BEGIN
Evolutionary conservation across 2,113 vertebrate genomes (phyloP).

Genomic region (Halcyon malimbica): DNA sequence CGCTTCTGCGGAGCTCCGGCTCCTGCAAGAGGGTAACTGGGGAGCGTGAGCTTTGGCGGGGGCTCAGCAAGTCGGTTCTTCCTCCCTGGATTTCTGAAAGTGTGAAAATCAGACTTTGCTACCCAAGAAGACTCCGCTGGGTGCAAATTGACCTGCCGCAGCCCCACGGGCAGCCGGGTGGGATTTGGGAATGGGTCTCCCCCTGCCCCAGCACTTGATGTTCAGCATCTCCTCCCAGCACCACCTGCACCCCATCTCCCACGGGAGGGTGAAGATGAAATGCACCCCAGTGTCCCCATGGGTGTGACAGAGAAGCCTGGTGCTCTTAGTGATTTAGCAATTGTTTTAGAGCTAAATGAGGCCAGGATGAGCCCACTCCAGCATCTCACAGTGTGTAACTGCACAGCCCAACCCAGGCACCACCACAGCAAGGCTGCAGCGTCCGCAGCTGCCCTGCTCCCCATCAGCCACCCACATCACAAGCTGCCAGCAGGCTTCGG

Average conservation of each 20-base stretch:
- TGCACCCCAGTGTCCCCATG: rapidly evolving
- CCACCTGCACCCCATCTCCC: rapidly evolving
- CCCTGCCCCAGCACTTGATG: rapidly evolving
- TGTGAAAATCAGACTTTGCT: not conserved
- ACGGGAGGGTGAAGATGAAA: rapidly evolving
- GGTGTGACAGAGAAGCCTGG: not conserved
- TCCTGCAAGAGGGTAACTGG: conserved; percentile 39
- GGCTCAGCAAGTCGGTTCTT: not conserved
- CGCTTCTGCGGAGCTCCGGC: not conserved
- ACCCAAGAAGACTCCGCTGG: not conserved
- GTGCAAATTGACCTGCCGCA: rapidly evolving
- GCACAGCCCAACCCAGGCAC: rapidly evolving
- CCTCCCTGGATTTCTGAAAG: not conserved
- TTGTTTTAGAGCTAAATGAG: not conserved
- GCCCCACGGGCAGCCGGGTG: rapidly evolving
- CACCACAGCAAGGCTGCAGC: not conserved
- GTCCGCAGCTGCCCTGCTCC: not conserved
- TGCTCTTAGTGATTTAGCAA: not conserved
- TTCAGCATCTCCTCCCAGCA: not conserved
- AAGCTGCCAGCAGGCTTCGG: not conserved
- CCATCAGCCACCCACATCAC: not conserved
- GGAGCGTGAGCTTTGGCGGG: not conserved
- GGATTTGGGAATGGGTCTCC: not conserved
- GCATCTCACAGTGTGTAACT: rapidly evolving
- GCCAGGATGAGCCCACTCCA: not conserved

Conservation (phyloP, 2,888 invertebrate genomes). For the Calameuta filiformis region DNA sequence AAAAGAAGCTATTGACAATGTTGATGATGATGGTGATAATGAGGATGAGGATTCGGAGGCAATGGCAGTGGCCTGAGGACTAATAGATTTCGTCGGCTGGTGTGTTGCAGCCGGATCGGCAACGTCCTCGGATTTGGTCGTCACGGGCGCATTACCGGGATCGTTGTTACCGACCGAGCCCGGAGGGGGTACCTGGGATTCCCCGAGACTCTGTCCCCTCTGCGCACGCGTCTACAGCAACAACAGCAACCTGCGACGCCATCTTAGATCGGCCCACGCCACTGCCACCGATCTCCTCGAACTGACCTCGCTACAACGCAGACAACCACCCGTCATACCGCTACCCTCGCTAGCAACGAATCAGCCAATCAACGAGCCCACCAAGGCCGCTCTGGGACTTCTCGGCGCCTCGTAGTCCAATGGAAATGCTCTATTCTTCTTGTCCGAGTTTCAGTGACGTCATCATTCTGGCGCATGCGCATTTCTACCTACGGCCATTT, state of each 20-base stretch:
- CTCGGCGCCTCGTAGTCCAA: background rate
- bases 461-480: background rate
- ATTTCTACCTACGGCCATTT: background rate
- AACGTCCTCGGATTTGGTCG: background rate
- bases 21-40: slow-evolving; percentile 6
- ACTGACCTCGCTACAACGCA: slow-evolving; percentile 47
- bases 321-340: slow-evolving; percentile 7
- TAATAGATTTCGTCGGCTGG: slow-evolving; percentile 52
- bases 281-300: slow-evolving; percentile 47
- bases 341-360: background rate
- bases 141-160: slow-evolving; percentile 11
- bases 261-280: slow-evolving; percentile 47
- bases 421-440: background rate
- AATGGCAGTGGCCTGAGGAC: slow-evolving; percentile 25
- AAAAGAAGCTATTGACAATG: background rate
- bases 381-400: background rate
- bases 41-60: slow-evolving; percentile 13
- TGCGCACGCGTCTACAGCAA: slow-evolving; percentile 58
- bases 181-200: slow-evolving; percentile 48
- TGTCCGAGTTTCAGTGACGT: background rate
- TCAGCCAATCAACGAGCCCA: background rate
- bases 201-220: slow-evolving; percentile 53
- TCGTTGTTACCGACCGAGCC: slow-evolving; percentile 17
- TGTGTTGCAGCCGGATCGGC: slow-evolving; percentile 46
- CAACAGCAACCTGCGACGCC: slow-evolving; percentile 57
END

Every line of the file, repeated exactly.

Evolutionary conservation across 2,113 vertebrate genomes (phyloP).

Genomic region (Halcyon malimbica): DNA sequence CGCTTCTGCGGAGCTCCGGCTCCTGCAAGAGGGTAACTGGGGAGCGTGAGCTTTGGCGGGGGCTCAGCAAGTCGGTTCTTCCTCCCTGGATTTCTGAAAGTGTGAAAATCAGACTTTGCTACCCAAGAAGACTCCGCTGGGTGCAAATTGACCTGCCGCAGCCCCACGGGCAGCCGGGTGGGATTTGGGAATGGGTCTCCCCCTGCCCCAGCACTTGATGTTCAGCATCTCCTCCCAGCACCACCTGCACCCCATCTCCCACGGGAGGGTGAAGATGAAATGCACCCCAGTGTCCCCATGGGTGTGACAGAGAAGCCTGGTGCTCTTAGTGATTTAGCAATTGTTTTAGAGCTAAATGAGGCCAGGATGAGCCCACTCCAGCATCTCACAGTGTGTAACTGCACAGCCCAACCCAGGCACCACCACAGCAAGGCTGCAGCGTCCGCAGCTGCCCTGCTCCCCATCAGCCACCCACATCACAAGCTGCCAGCAGGCTTCGG

Average conservation of each 20-base stretch:
- TGCACCCCAGTGTCCCCATG: rapidly evolving
- CCACCTGCACCCCATCTCCC: rapidly evolving
- CCCTGCCCCAGCACTTGATG: rapidly evolving
- TGTGAAAATCAGACTTTGCT: not conserved
- ACGGGAGGGTGAAGATGAAA: rapidly evolving
- GGTGTGACAGAGAAGCCTGG: not conserved
- TCCTGCAAGAGGGTAACTGG: conserved; percentile 39
- GGCTCAGCAAGTCGGTTCTT: not conserved
- CGCTTCTGCGGAGCTCCGGC: not conserved
- ACCCAAGAAGACTCCGCTGG: not conserved
- GTGCAAATTGACCTGCCGCA: rapidly evolving
- GCACAGCCCAACCCAGGCAC: rapidly evolving
- CCTCCCTGGATTTCTGAAAG: not conserved
- TTGTTTTAGAGCTAAATGAG: not conserved
- GCCCCACGGGCAGCCGGGTG: rapidly evolving
- CACCACAGCAAGGCTGCAGC: not conserved
- GTCCGCAGCTGCCCTGCTCC: not conserved
- TGCTCTTAGTGATTTAGCAA: not conserved
- TTCAGCATCTCCTCCCAGCA: not conserved
- AAGCTGCCAGCAGGCTTCGG: not conserved
- CCATCAGCCACCCACATCAC: not conserved
- GGAGCGTGAGCTTTGGCGGG: not conserved
- GGATTTGGGAATGGGTCTCC: not conserved
- GCATCTCACAGTGTGTAACT: rapidly evolving
- GCCAGGATGAGCCCACTCCA: not conserved

Conservation (phyloP, 2,888 invertebrate genomes). For the Calameuta filiformis region DNA sequence AAAAGAAGCTATTGACAATGTTGATGATGATGGTGATAATGAGGATGAGGATTCGGAGGCAATGGCAGTGGCCTGAGGACTAATAGATTTCGTCGGCTGGTGTGTTGCAGCCGGATCGGCAACGTCCTCGGATTTGGTCGTCACGGGCGCATTACCGGGATCGTTGTTACCGACCGAGCCCGGAGGGGGTACCTGGGATTCCCCGAGACTCTGTCCCCTCTGCGCACGCGTCTACAGCAACAACAGCAACCTGCGACGCCATCTTAGATCGGCCCACGCCACTGCCACCGATCTCCTCGAACTGACCTCGCTACAACGCAGACAACCACCCGTCATACCGCTACCCTCGCTAGCAACGAATCAGCCAATCAACGAGCCCACCAAGGCCGCTCTGGGACTTCTCGGCGCCTCGTAGTCCAATGGAAATGCTCTATTCTTCTTGTCCGAGTTTCAGTGACGTCATCATTCTGGCGCATGCGCATTTCTACCTACGGCCATTT, state of each 20-base stretch:
- CTCGGCGCCTCGTAGTCCAA: background rate
- bases 461-480: background rate
- ATTTCTACCTACGGCCATTT: background rate
- AACGTCCTCGGATTTGGTCG: background rate
- bases 21-40: slow-evolving; percentile 6
- ACTGACCTCGCTACAACGCA: slow-evolving; percentile 47
- bases 321-340: slow-evolving; percentile 7
- TAATAGATTTCGTCGGCTGG: slow-evolving; percentile 52
- bases 281-300: slow-evolving; percentile 47
- bases 341-360: background rate
- bases 141-160: slow-evolving; percentile 11
- bases 261-280: slow-evolving; percentile 47
- bases 421-440: background rate
- AATGGCAGTGGCCTGAGGAC: slow-evolving; percentile 25
- AAAAGAAGCTATTGACAATG: background rate
- bases 381-400: background rate
- bases 41-60: slow-evolving; percentile 13
- TGCGCACGCGTCTACAGCAA: slow-evolving; percentile 58
- bases 181-200: slow-evolving; percentile 48
- TGTCCGAGTTTCAGTGACGT: background rate
- TCAGCCAATCAACGAGCCCA: background rate
- bases 201-220: slow-evolving; percentile 53
- TCGTTGTTACCGACCGAGCC: slow-evolving; percentile 17
- TGTGTTGCAGCCGGATCGGC: slow-evolving; percentile 46
- CAACAGCAACCTGCGACGCC: slow-evolving; percentile 57